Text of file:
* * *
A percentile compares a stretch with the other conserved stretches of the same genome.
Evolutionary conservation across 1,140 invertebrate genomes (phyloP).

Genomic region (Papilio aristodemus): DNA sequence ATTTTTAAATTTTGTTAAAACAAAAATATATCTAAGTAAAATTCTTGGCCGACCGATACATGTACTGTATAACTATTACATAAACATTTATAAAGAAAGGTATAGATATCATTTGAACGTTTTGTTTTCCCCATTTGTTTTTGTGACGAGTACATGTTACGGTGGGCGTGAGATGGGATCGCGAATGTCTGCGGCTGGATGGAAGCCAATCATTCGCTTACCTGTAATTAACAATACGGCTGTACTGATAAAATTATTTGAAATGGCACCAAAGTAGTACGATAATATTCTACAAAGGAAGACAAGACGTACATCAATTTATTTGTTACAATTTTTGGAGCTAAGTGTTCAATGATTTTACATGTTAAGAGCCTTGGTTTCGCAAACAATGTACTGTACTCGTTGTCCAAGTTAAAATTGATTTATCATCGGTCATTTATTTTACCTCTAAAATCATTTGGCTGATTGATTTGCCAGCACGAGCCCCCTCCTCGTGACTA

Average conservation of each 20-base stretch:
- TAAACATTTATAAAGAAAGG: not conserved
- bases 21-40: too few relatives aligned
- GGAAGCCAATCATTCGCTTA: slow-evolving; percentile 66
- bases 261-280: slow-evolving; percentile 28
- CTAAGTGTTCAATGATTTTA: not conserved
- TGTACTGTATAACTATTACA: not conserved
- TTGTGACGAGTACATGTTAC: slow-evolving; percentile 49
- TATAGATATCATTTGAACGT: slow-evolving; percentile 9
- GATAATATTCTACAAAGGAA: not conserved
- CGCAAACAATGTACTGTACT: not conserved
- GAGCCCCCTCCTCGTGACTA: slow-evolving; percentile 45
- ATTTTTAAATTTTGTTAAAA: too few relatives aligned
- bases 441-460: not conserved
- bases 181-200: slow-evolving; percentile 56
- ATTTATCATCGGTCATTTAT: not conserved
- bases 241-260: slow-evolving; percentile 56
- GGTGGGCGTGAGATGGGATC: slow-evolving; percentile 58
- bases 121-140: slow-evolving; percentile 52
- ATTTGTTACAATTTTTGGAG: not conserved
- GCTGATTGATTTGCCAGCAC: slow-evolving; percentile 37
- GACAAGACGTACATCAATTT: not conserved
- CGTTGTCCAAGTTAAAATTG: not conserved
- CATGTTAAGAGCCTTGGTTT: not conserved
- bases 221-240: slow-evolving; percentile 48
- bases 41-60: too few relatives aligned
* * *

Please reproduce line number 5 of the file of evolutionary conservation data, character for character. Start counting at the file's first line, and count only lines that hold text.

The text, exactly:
- TAAACATTTATAAAGAAAGG: not conserved